Alveolar macrophages from Pneumocystis carinii-infected rats are defective in phagocytosis. To investigate whether this defect is due to a certain factor present in P. carinii-infected lungs, alveolar macrophages from uninfected rats were incubated with bronchoalveolar lavage (BAL) fluid samples from P. carinii-infected rats. Alveolar macrophages treated with these BAL fluid samples became defective in phagocytosis but remained normal when treated with BAL fluid samples from noninfected or Toxoplasma gondii-infected rats. The suppressive activity of the BAL fluid samples from P. carinii-infected rats on phagocytosis was retained when the BAL fluid samples were passed through a filter with a pore size of 0.45 μm but was lost when the BAL fluid samples were digested with proteases such as trypsin, pepsin, papain, or endopeptidase Gly-C. Lipid fractions of these BAL fluid samples had no suppressive activity on phagocytosis. The suppressive activity of these BAL fluid samples was also lost when they were incubated with concanavalin A-agarose beads, suggesting that the inhibitor is a glycoprotein. The inhibitor was estimated to be larger than 100,000 Da by exclusion filtration. After binding to the concanavalin A-agarose beads, the inhibitor in BAL fluid samples and P. carinii lysate could be eluted with 200 mM methylmannose. Treatment of both the crude BAL fluid samples and P. carinii lysate and the 200 mM methylmannose eluate with antibody against the major surface glycoprotein of P. carinii eliminated their suppressive activity. These results suggest that the factor capable of suppressing the phagocytic activity of alveolar macrophages is P. carinii major surface glycoprotein or one or more of its derivatives.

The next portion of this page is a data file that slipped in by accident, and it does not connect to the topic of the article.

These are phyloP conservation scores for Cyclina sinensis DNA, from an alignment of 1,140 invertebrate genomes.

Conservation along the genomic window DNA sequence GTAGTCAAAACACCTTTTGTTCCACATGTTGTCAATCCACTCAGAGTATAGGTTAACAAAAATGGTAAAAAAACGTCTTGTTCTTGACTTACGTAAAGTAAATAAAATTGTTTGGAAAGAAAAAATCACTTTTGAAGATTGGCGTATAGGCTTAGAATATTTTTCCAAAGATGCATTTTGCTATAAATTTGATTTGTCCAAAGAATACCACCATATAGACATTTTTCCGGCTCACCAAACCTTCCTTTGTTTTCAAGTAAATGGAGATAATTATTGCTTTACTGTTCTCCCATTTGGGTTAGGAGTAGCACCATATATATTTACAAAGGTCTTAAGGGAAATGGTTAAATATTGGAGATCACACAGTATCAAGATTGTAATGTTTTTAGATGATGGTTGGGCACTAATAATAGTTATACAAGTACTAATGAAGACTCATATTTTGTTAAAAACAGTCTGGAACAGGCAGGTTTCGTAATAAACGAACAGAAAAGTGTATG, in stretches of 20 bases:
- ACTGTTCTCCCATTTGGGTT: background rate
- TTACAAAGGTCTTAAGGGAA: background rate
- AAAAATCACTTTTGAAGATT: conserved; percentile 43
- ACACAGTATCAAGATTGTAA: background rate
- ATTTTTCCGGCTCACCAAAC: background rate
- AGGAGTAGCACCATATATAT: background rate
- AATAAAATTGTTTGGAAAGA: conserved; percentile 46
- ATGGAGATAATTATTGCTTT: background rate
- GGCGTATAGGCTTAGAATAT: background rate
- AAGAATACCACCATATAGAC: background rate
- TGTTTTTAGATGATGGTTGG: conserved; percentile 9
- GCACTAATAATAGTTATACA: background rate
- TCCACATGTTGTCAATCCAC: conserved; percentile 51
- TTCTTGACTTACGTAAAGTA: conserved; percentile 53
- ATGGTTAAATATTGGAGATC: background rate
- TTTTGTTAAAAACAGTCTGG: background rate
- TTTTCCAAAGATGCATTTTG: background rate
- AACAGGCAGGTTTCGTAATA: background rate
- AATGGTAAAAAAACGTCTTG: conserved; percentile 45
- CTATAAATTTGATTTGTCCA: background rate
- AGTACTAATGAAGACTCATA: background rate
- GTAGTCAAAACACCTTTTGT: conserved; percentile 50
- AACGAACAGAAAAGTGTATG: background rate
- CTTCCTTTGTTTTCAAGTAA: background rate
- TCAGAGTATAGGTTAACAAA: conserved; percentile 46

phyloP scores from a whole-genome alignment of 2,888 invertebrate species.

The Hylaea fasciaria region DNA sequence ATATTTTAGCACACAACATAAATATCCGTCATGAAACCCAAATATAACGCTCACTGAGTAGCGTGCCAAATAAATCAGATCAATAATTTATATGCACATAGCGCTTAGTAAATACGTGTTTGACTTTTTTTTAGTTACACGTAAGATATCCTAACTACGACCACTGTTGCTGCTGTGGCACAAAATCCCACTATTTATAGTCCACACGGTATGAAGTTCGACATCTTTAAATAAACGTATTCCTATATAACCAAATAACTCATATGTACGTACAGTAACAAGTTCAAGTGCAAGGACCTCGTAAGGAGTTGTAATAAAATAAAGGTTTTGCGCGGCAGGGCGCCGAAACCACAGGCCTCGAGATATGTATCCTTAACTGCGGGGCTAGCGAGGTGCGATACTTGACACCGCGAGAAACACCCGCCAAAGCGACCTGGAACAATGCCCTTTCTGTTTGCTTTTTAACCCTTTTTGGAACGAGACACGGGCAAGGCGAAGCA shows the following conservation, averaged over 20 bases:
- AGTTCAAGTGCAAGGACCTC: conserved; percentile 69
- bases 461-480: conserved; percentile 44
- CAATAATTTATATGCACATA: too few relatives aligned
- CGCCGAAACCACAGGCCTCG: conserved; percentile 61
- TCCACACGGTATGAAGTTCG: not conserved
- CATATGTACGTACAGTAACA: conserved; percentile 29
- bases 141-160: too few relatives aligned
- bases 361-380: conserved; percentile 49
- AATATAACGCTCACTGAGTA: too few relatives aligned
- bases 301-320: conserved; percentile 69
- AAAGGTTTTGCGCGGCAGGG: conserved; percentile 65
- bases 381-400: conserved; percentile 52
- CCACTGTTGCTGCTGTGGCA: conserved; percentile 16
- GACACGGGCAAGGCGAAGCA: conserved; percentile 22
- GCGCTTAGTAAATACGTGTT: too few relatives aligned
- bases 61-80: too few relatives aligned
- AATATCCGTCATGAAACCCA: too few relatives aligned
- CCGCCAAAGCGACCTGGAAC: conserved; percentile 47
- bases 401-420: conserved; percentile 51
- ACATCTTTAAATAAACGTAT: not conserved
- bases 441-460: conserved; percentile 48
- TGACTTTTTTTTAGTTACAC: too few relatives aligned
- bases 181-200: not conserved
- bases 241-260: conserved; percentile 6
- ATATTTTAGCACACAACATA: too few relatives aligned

ASJC Scopus subject areas
- Infectious Diseases